Yolène felt great about the graduation ceremony and she feels good about the progress she’s made. She says that she didn’t waste any of the advice the CLM team gave her and now, she says, “M santi m alèz.” That means, “I feel at ease.” Like many CLM graduates, she puts particular emphasis on the feeling she gets from her new home and her livestock. “I wouldn’t know it was raining if I didn’t hear it, and I have animals to look after when I get up every day.”
She’s had moderate but clear success with her livestock. She was able to buy three turkeys in the last several months. They are valuable, sturdy animals that could make her a lot of money if she takes care of them. We gave her two goats, and now she has five, and her pig has a litter of six piglets. She worries about the piglets. Neighbors will have more and more crops in the ground in the coming weeks, and if they catch piglets in their gardens, they are likely to kill them. But she’s getting ready to put them into a pen, so if she keeps an eye on them, she should be okay.
But she has to be careful. The six are part of her sow’s second litter. The whole first litter died. One or two were killed by rocks, and she suspects that the others were poisoned, though she can’t be certain. Conflict between her and her neighbors has, however, been an ongoing challenge for the CLM members who live nearby, and there are several of them. And, so, it has been a challenge for the three different case managers who work with them as well.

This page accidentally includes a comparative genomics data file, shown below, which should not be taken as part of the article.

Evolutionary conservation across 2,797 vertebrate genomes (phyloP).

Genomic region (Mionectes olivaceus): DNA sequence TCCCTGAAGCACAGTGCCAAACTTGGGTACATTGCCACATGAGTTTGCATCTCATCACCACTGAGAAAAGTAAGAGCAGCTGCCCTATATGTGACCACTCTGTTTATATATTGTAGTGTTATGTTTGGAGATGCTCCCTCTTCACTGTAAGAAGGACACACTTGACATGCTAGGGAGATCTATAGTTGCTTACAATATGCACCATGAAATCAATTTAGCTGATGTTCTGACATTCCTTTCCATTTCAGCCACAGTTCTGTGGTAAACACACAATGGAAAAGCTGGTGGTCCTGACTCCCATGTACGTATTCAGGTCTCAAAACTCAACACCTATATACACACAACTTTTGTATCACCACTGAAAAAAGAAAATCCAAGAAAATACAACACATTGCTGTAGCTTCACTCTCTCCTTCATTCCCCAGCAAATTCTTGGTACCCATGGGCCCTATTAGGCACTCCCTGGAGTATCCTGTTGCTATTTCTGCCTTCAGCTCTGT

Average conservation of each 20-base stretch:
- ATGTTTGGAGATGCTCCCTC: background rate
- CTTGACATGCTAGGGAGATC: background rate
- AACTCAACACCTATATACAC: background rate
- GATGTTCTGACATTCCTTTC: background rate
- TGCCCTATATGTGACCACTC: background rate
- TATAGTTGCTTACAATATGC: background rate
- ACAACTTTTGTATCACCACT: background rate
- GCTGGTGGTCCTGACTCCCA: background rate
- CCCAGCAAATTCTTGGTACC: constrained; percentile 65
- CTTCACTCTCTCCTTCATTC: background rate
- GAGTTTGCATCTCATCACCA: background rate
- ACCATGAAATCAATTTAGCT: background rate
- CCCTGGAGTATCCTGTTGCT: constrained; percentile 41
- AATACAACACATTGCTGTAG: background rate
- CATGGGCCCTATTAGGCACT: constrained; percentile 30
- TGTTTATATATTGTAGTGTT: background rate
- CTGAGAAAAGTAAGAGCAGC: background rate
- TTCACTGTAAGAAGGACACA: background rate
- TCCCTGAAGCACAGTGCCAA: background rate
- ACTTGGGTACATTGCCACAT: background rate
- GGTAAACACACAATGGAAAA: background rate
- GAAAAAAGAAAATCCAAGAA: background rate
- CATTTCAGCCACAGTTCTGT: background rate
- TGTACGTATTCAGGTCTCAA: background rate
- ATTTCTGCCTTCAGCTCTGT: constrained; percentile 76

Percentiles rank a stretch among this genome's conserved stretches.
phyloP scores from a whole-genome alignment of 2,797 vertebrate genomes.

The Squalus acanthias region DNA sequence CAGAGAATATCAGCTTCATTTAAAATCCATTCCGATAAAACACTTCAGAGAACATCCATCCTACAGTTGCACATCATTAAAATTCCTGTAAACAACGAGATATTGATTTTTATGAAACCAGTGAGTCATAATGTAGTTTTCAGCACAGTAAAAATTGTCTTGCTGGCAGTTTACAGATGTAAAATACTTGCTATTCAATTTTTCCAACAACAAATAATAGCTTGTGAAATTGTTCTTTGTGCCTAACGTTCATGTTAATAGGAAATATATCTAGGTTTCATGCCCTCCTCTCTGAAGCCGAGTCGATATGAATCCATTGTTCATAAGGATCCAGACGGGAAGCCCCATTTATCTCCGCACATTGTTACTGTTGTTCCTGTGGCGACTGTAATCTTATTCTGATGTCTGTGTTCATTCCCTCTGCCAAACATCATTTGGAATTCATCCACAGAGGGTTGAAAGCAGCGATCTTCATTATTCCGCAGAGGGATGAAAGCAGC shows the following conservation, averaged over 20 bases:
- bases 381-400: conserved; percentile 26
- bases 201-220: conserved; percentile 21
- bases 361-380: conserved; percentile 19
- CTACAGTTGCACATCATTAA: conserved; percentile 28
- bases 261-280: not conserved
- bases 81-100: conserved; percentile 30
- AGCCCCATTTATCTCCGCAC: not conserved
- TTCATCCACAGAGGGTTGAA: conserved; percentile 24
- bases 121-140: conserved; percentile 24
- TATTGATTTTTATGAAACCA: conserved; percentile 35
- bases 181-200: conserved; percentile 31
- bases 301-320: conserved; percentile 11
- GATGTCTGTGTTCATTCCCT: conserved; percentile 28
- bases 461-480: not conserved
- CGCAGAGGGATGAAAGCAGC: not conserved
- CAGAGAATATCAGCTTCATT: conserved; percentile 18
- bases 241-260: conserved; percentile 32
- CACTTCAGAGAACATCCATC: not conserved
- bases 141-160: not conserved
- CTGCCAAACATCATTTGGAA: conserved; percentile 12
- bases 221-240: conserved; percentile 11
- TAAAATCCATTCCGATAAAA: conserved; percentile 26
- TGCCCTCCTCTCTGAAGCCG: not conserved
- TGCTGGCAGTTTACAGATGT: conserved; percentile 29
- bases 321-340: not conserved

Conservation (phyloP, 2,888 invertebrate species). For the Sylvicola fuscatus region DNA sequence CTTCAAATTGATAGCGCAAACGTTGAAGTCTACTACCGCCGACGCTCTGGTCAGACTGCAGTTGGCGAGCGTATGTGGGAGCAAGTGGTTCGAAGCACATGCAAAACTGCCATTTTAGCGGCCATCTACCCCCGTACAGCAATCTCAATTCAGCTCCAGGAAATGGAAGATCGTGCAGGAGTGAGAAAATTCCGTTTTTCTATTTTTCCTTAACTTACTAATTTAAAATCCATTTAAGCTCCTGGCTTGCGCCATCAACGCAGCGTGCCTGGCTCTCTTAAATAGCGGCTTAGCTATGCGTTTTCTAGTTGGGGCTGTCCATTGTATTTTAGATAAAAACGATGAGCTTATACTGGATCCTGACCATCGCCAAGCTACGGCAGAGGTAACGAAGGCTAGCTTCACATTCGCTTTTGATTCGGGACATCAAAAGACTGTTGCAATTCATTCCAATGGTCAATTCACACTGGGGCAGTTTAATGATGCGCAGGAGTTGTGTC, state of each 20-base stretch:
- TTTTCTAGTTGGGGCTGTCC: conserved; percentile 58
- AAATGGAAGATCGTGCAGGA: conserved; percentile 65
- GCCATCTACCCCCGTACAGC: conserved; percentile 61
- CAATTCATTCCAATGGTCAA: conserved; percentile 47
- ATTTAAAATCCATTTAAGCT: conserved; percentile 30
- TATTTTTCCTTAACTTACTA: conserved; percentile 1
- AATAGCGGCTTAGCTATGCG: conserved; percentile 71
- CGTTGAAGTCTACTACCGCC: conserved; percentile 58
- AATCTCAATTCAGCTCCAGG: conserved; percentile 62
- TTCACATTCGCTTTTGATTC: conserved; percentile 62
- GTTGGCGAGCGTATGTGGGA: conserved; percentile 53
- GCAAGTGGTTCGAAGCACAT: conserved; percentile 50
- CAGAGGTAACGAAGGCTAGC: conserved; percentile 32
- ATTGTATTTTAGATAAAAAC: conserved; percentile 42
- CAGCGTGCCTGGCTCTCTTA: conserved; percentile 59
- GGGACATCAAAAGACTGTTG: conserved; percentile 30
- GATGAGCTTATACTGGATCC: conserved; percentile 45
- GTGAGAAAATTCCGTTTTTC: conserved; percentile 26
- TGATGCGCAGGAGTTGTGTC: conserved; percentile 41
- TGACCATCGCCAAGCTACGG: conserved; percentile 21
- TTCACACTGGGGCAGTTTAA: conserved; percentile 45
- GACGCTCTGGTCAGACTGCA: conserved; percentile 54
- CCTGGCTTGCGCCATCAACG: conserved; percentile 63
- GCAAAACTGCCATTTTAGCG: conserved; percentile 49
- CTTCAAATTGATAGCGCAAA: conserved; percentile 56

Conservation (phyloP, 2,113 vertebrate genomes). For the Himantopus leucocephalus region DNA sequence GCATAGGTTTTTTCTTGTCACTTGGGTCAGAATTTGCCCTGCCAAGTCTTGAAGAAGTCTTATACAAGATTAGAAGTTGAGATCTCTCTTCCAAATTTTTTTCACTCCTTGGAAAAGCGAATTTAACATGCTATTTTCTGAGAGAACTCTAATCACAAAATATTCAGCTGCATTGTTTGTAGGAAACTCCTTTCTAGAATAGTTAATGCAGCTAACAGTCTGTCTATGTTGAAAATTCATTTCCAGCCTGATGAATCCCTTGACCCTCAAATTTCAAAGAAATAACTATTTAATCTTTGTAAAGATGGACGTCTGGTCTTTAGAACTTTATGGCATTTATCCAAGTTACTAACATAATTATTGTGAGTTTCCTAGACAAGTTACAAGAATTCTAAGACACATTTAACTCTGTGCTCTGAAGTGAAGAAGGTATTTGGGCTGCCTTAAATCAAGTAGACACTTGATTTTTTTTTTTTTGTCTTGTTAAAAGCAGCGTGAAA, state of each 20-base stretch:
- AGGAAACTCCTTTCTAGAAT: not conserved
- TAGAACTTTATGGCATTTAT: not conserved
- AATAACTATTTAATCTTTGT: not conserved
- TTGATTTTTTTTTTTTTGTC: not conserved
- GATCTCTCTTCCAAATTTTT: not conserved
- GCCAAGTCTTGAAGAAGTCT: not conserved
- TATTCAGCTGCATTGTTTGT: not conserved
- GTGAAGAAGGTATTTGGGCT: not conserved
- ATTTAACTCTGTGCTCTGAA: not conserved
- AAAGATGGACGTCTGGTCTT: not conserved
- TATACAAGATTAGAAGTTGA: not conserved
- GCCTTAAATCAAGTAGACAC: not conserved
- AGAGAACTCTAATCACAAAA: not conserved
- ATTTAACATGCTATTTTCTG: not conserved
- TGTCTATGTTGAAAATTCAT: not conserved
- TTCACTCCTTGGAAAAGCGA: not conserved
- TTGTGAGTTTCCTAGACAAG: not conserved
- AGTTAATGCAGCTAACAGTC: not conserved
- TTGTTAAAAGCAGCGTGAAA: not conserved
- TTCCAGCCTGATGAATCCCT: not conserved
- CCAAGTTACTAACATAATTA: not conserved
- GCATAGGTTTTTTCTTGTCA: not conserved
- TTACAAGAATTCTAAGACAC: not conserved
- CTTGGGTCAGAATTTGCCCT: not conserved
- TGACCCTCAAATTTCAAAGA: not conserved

It is a close-knit little neighborhood in some ways, full of siblings and in-laws and cousins. But it is as though their proximity combines with the stress of the poverty they all feel to create stresses in their relationships. They are strongly inclined to be jealous of one another and highly sensitive to real and perceived damages and slights.
The case managers didn’t ever get to the roots of the problems in the community, but they help the women quiet things down. As Yolène’s neighbor Rosana told me, “I don’t get along with my sister-in-law and Denise doesn’t like Yolène, but there are no arguments anymore.” The case managers simply put their feet down, warning the women that they would no longer work with them if they couldn’t keep the peace with one another. We are hoping that the success they all experienced once they got out of one another’s way will help to keep the peace.
Yolène liked a lot of things about the CLM program, but she especially liked the Village Savings and Loan Association. She took out two three-month loans over the course of the year. She used one loan for her children’s school fees, and the other to buy a bed.
She wants to return to her small commerce soon. She buys groceries in downtown Laskawobas and sells them in the rural market closer by, in Kolonbye. But she borrowed the capital out of her business because she needed extra money to invest in her farming right away. It’s time to plant beans in the farmland she rented. Her plans for the future are to keep working her land, and take good care of her livestock. She hopes to be able to buy a cow before the end of the year.